Artichoke leaf extract has been studied as a bile secretion stimulant and primarily recommended in this way for non-ulcer dyspepsia.
A double-blind, randomised, placebo controlled trial of 247 patients with functional dyspepsia (persistent or recurrent pain or discomfort in the upper abdomen with one or more of the following symptoms: early satiety, postprandial fullness, bloating, and nausea) found that treatment with two capsules of 320 mg artichoke leaf extract LI 220 (HeparSL(R) forte) taken three times daily significantly improved overall symptoms over the 6 weeks compared with the placebo (Holtmann et al 2003). Additionally, active treatment significantly improved global QOL scores compared with the placebo.
A randomised, open study of 454 subjects investigated the efficacy of a low-dose artichoke leaf extract (320 mg or 640 mg daily) on amelioration of dyspeptic symptoms and improvement of QOL (Marakis et al 2002). Both doses achieved a significant reduction of all dyspeptic symptoms, with an average reduction of 40% in global dyspepsia score. Although no differences in primary outcome measures were reported between the two treatment groups, the higher dosage resulted in greater improvements in anxiety.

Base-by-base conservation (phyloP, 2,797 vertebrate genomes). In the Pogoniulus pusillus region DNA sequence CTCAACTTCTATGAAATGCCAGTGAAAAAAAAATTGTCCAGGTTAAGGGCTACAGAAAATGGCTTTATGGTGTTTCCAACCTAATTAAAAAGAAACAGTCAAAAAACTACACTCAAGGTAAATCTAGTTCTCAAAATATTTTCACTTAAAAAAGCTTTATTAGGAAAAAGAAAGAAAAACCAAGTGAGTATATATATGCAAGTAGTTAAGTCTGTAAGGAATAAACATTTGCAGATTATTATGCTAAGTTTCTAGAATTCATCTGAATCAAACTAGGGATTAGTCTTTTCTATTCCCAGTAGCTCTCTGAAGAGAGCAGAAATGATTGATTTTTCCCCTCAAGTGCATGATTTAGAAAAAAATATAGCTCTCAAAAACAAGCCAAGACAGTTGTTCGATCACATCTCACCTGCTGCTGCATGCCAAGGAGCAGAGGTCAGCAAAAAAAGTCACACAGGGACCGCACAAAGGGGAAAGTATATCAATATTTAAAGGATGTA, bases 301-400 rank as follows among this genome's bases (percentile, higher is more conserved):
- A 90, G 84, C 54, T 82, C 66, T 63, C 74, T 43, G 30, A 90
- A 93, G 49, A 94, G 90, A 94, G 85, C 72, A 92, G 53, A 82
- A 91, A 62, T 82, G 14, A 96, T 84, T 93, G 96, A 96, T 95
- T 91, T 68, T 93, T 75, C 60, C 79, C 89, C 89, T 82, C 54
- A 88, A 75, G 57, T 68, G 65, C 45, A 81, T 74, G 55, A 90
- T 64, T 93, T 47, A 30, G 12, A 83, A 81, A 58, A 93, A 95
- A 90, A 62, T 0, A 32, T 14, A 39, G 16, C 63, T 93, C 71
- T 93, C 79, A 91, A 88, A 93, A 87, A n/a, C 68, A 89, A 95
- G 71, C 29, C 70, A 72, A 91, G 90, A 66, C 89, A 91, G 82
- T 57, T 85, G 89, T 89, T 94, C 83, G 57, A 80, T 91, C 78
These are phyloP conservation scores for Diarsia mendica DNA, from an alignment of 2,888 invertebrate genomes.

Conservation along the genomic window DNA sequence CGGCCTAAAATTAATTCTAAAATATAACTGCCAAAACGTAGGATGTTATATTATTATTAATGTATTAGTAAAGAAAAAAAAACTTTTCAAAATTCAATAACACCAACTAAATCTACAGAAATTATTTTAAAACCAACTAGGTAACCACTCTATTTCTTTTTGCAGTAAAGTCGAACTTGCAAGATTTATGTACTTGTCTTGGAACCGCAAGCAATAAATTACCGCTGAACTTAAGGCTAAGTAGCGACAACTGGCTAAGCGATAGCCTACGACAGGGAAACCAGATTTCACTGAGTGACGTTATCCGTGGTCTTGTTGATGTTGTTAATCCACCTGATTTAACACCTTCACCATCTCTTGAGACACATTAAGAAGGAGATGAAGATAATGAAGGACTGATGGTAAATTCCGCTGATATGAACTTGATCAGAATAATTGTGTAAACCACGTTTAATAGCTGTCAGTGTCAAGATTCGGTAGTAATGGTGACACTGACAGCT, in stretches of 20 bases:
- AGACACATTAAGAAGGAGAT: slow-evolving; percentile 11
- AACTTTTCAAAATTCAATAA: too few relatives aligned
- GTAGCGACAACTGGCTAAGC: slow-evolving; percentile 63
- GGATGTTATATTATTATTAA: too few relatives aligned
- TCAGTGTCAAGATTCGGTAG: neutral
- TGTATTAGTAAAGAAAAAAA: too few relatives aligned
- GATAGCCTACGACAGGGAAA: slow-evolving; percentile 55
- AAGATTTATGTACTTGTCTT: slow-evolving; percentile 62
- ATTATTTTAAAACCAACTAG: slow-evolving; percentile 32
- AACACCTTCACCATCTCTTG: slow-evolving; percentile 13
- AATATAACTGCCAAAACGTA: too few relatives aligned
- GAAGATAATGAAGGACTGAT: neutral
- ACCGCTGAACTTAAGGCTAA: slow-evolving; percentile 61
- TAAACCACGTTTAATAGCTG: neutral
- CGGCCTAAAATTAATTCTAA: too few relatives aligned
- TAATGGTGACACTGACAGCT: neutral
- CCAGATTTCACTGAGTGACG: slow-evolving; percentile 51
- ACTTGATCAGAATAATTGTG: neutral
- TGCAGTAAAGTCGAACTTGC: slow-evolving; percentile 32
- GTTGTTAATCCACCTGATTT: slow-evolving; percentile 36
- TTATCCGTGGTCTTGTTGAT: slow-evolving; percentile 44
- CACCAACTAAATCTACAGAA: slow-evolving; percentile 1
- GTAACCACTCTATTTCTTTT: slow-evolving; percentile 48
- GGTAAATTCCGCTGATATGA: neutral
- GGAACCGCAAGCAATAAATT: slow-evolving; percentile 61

An uncontrolled study of 553 patients with non-specific digestive disorders (dyspeptic discomforts, functional biliary colic, and severe constipation) experienced a significant reduction of symptoms after 6 weeks of treatment with artichoke extract. Symptoms improved by an average of 70.5%, with strongest effects on vomiting (88.3%), nausea (82.4%), abdominal pain (76.2%), loss of appetite (72.3%), constipation (71.0%), flatulence (68.2%), and fat intolerance (58.8%). In 85% of patients the global therapeutic efficacy of artichoke extract was judged by the physicians as excellent or good. (Fintelmann 1996).
The German Commission E approves artichoke leaf and preparations made from artichoke leaf as a choleretic agent for dyspeptic problems (Blumenthal et al 2000).
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